States should have the option of bankruptcy protection to deal with their budget crises.
By Jeb Bush and Newt Gingrich
January 27, 2011
During the 2008 financial crisis, the federal government reacted in a frantic, ad hoc fashion, tapping taxpayers for bailouts galore, running roughshod over the rights of bondholders and catching the American people unaware and unprepared. In contrast, we still have time to prepare for the looming crisis threatening to engulf California, Illinois, New York and other state governments.
The new Congress has the opportunity to prepare a fair, orderly, predictable and lawful approach to help struggling state governments address their financial challenges without resorting to wasteful bailouts. This approach begins with a new chapter in the federal Bankruptcy Code that provides for voluntary bankruptcy by states, a proven option already available to all cities and towns across America.
The figures for next year’s budgets are staggering. California, which faces a $25.4-billion budget shortfall, will pay $100,000+ pensions to more than 12,000 state and municipal retirees this year. A Stanford study puts the state’s unfunded pension obligations at more than half a trillion dollars. Illinois has a $15-billion budget deficit, prompting its governor and lame-duck Legislature to hike its personal income tax rate by 66%. New York, where 73% of the government workforce is unionized, is staring at a $10-billion deficit.
There has been an organized federal bankruptcy process for municipalities since the 1930s, and a handful of cities, towns and counties — most notably California’s Orange County in 1994 — have gone through municipal bankruptcy and gotten their fiscal houses back in working order. A bankruptcy option for the states would look very similar to Chapter 9 municipal bankruptcy, with some necessary modifications.
First, as with municipal bankruptcy, it would have to be completely voluntary. This means that neither the federal government nor state creditors could push an unwilling state into bankruptcy, no matter how catastrophic the state’s finances may be, as this would violate the U.S. Constitution’s protection for a state’s sovereign immunity.
Second, as with municipal bankruptcy, a new bankruptcy law would allow states in default or in danger of default to reorganize their finances free from their union contractual obligations. In such a reorganization, a state could propose to terminate some, all or none of its government employee union contracts and establish new compensation rates, work rules, etc. The new law could also allow states an opportunity to reform their bloated, broken and underfunded pension systems for current and future workers. The lucrative pay and benefits packages that government employee unions have received from obliging politicians over the years are perhaps the most significant hurdles for many states trying to restore fiscal health.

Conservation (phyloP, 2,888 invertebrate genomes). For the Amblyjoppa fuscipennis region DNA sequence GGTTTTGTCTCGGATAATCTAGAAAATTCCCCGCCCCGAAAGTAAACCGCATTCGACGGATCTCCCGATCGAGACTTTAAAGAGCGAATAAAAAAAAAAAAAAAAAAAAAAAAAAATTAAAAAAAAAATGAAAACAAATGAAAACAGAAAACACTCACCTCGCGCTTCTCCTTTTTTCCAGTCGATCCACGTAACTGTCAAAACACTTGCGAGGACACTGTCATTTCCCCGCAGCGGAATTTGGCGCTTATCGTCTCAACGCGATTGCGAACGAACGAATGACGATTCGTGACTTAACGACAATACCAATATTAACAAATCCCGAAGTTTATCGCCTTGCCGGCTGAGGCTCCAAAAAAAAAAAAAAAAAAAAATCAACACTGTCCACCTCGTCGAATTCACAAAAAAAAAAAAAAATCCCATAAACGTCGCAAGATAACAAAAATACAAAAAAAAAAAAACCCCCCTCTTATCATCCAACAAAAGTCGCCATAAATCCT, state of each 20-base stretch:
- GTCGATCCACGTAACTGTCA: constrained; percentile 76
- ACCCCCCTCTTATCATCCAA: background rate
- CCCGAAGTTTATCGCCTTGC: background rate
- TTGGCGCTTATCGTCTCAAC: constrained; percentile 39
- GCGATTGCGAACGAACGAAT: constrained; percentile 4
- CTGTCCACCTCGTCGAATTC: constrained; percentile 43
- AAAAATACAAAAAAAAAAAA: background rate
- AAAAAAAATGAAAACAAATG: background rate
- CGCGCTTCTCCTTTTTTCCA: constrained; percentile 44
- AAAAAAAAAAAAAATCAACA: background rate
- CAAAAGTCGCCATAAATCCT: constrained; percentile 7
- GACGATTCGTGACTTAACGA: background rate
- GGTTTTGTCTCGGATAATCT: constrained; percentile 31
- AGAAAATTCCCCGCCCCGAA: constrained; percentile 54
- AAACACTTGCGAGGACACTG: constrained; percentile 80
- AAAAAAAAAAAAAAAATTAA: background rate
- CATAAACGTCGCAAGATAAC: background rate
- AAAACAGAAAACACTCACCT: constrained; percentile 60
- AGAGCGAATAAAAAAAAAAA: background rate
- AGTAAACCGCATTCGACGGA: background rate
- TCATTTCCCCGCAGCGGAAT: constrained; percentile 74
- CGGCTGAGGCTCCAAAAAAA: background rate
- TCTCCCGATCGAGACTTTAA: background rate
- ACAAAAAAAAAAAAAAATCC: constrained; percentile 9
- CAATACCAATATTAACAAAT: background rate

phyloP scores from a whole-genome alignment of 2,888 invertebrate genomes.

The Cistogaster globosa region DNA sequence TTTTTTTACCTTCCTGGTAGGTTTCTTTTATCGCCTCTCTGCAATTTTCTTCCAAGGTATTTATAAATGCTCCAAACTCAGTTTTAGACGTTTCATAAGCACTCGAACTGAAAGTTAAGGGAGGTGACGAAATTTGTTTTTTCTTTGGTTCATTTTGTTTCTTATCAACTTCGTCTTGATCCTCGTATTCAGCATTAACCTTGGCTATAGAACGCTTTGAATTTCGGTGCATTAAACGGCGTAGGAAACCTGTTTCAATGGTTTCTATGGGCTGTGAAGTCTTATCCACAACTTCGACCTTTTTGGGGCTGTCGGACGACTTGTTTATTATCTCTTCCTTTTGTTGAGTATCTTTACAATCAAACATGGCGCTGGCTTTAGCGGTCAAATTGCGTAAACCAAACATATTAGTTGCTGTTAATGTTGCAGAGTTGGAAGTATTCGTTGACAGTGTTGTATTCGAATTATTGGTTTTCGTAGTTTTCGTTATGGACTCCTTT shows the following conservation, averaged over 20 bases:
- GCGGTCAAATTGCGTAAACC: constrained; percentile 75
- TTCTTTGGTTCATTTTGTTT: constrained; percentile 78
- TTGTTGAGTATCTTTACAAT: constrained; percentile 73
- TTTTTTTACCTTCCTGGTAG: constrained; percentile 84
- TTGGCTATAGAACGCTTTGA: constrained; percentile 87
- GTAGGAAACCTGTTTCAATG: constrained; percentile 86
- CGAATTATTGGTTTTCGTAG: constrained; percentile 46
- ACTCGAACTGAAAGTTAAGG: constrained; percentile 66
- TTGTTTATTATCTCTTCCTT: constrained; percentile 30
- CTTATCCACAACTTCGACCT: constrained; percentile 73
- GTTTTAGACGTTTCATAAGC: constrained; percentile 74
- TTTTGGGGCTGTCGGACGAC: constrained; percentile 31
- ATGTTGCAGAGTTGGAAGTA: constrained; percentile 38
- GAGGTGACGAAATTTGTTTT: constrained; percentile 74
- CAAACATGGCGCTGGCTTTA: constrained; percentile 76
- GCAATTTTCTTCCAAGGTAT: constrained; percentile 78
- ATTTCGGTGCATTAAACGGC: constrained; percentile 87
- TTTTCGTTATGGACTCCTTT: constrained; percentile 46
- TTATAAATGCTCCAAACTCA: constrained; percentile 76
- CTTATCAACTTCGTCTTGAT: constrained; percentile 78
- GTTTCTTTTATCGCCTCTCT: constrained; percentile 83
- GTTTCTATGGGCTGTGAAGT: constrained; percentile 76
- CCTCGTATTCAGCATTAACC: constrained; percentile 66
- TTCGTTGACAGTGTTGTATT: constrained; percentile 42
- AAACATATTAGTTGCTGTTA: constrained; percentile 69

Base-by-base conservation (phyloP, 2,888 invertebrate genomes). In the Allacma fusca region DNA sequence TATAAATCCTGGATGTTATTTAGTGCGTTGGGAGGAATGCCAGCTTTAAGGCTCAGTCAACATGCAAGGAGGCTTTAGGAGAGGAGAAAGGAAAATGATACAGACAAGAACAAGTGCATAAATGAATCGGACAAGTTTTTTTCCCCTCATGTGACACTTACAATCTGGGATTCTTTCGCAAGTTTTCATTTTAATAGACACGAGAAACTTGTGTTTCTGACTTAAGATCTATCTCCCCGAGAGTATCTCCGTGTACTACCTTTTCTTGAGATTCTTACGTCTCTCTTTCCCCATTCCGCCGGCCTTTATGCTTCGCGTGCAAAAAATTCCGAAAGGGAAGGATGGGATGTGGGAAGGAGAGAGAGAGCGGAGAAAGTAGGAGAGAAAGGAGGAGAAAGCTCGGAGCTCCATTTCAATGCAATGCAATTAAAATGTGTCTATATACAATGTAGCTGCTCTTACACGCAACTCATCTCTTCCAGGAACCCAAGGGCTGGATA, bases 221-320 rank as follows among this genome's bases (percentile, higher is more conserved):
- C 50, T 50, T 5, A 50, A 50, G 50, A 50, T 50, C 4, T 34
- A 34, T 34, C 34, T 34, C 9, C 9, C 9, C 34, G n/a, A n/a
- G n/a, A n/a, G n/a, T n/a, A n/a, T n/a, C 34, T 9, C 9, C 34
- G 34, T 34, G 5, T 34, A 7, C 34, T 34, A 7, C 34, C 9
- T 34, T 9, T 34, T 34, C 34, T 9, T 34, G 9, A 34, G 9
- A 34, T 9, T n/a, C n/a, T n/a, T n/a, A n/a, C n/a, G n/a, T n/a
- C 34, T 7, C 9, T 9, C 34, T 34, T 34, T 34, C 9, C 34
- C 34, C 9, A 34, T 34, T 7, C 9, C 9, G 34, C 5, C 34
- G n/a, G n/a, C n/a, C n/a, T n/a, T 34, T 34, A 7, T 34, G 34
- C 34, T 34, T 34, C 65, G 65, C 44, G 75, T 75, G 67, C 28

Third, the new law should allow for the restructuring of a state’s debt and other contractual obligations. In a voluntary bankruptcy scenario, states, like municipalities, will have every incentive to file a reorganization plan that protects state bondholder claims and their ultimate recovery. States will evaluate their future access to bond markets and their prospective borrowing rates as they formulate the optimal restructuring plan.
When California refused to bail out Orange County, the county entered bankruptcy and emerged within 18 months. Within three years, the county returned to an investment grade rating, and it repaid 100% of the principal of the vast majority of its investors by 2000 without raising taxes.
The lesson is that voluntary bankruptcy offers taxpayers the option to restructure state finances responsibly to achieve long-term fiscal health — which can only improve California’s bond rating since it is the worst in the nation— instead of simply having to accept the Sacramento solution of another tax increase.
Fourth, the federal judge reviewing the state’s reorganization plan would have the power only to accept the plan as permissible under the federal bankruptcy law, or reject it as inconsistent with that law. Just as with municipal bankruptcy, this new law for states must explicitly forbid any federal judge from mandating a tax hike or carrying out any other government function.
Fifth, the new law should provide for triggering mechanisms to initiate the bankruptcy process that respect the sovereignty of the people of a state. A state legislature acting by a majority vote, with the governor, would fit this test. The new federal bankruptcy law should also allow those states that provide for the right of initiative, like California, to put the question to voters whether they support a reorganization of their state government under the U.S. Bankruptcy Code.
If Californians were given the opportunity to do an end run around the politicians in Sacramento and vote to reform their state government under the U.S. Bankruptcy Code, it would almost certainly trigger a proposition fight. In such a circumstance, the proposition could provide that a yes vote would trigger the cancellation of all state government employee union contracts. Even if the proposition were defeated, the debate surrounding it would make abundantly clear to the people of California and the rest of the country just how much of a stranglehold government employee unions have on state and federal budgets.
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